(3) Composite modification refers to the combination of dry and wet modification processes to further improve the activation degree of silica powder. For example, Cao Jiakai et al. carried out modification in two steps through dry and wet processes. That is, first through dry modification, γ-(2,3-epoxypropoxy)propyltrimethylsilane was used to conduct preliminary modification of silica powder. Modification, and then through wet modification, using N-phenyl-aminotrimethoxysilane for modification to obtain active silica micropowder. The results show that the silica powder produced by the composite modification process has high activity, good hydrophobicity, small number of surface hydroxyl groups, and can be better dispersed in the resin system.

In addition, in order to achieve good modification effect of silica powder, the temperature, pH, time, stirring speed and other process conditions during the modification process should be controlled.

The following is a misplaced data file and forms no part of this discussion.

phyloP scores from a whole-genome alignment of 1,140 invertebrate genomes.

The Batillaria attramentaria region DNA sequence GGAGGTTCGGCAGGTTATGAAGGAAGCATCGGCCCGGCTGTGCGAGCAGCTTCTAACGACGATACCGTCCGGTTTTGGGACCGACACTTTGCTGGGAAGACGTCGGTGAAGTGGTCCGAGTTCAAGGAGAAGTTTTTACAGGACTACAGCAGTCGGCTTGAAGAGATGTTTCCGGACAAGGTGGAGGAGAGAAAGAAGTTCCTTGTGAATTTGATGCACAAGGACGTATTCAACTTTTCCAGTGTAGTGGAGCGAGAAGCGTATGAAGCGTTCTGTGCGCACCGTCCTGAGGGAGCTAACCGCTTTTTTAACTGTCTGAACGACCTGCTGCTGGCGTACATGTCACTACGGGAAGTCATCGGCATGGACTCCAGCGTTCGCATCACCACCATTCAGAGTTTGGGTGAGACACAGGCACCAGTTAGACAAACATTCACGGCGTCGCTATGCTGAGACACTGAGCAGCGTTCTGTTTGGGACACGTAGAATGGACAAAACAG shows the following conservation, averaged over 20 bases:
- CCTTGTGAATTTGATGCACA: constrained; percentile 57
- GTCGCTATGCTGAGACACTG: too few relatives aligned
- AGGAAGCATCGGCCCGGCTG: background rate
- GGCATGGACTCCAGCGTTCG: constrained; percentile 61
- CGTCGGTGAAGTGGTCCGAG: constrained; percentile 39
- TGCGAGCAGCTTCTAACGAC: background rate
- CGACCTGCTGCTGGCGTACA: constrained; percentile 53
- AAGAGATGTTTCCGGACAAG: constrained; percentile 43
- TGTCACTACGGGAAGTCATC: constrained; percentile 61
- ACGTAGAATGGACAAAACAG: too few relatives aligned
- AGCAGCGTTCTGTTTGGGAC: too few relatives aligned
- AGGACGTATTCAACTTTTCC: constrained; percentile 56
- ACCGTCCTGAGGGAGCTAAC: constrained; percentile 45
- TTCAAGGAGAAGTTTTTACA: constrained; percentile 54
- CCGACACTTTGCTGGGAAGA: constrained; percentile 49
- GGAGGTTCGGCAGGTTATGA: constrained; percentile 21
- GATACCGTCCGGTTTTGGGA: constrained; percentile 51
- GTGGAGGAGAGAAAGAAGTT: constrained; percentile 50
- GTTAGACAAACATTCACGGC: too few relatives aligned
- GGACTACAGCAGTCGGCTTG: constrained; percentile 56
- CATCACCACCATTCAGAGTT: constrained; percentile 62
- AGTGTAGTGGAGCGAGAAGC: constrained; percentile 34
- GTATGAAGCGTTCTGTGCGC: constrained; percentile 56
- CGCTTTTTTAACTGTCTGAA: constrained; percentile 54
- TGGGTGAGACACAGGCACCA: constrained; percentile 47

Modification temperature is an important condition for the condensation, dehydration and formation of strong covalent bonds between the modifier and silica powder. The modification temperature should not be too high or too low. Too high a temperature will cause the modifier to decompose or volatilize, and too low a temperature will cause the modifier to decompose or volatilize. This will reduce the reaction rate between the modifier and the silica powder, affecting the modification effect.

For modifiers dissolved through solvents, pH will affect the hydrolysis effect. A longer modification time makes the interaction between the modifier and the silica powder more complete and firm; a suitable stirring speed can make the modifier and the silica powder contact more fully and improve the dispersion of the modifier in the silica powder.